This fall, legislation probably will be introduced by US Representative Richard Pombo that would dramatically change the purpose and scope of the ESA. One of those changes -- the one that relates to our now-healthy flower bed -- would alter a critical definition. Rather than the current ESA provisions for preserving 'sufficient habitat for the conservation of species,' the new language may require only enough habitat for the 'survival of species.'

The "conservation" of species has been interpreted to mean their recovery to viable populations. "Survival" means just that -- a bare minimum to keep the species going.

In mid-July, our marigolds were "surviving." They were small, stunted, and had only occasional blooms, but they were alive. In mid-August, our flowers have recovered from the damage of drought, heat and neglect. They are now flourishing. There is a dramatic difference between "survival" and genuine recovery.

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The Endangered Species Act is a complex piece of US law. What should not be complex is the theological fact that God intends the Earth to be filled with flourishing, diverse life, and that humanity is called to protect and enhance that diversity.

Our Senators and Representatives need to hear from us as people of faith who are committed to God's intention for a flourishing Earth. Our lobbying needs to insist on a strong ESA, one that seeks the recovery of species, not their bare survival.

This fall, Eco-Justice Ministries is taking part in an interfaith effort to mobilize congregations in support of a strong Endangered Species Act. I invite you to join in that effort in at least one of two ways.

  1. Sign up for the specialized "US political advocacy" emails from Eco-Justice Ministries. Through the next few months, we will be sending members of that list a limited number of e-mails with more specifics about the ESA. Use the form at the bottom of this page to request those mailings, or just drop me a note with your request.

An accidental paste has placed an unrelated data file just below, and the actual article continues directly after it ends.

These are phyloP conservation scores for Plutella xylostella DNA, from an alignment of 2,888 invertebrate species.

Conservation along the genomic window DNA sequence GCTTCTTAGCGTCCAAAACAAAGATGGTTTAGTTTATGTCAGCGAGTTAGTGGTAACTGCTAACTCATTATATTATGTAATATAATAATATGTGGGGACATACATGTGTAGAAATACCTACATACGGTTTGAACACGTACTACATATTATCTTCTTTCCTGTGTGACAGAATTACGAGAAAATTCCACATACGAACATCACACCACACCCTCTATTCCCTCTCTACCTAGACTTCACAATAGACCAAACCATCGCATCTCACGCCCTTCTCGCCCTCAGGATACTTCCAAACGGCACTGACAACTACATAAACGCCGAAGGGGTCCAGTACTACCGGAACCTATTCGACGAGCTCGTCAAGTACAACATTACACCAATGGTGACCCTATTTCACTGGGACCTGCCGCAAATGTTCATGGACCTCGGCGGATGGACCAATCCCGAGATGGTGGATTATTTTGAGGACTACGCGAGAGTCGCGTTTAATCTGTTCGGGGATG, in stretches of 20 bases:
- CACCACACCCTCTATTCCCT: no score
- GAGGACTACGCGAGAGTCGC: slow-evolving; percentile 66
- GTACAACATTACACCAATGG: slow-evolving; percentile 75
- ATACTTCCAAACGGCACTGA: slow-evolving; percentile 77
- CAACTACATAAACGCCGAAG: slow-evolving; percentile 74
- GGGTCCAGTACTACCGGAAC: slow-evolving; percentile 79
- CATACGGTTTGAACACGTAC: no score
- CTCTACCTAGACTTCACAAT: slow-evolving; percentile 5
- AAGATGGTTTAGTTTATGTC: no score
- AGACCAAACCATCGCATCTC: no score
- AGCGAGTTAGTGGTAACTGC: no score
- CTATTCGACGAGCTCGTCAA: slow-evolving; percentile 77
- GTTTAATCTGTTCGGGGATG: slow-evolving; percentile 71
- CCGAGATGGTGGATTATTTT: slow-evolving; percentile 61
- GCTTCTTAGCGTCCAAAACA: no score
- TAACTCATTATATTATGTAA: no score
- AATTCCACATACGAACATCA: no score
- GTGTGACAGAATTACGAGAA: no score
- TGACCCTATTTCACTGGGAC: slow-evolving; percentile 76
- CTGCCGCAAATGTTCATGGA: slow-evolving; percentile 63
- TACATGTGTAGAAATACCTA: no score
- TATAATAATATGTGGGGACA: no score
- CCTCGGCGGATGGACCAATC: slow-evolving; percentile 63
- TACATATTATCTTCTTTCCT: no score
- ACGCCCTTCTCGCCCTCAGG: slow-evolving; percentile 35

2. Plan --or ask your pastor to plan -- a worship service this fall that will lift up some theological affirmations that support a strong Endangered Species Act. Many churches do a Blessing of the Animals in connection with St. Francis Day in October -- this is a good occasion to seek the blessing of all species, and not only our pets. Other appropriate occasions might be Thanksgiving or the fall stewardship season. A variety of worship resources will be made available, along with materials for letter writing campaigns. Please let me know if you have any interest in such a service, and I'll be sure that you are included in the sharing of resources.
Our flower bed is a simple reminder that bare survival is a poor substitute for flourishing life, especially when it comes to the survival of entire species. I strongly urge you to involve your congregation in the campaign for a strong Endangered Species Act.


Peter Sawtell
Executive Director
Eco-Justice Ministries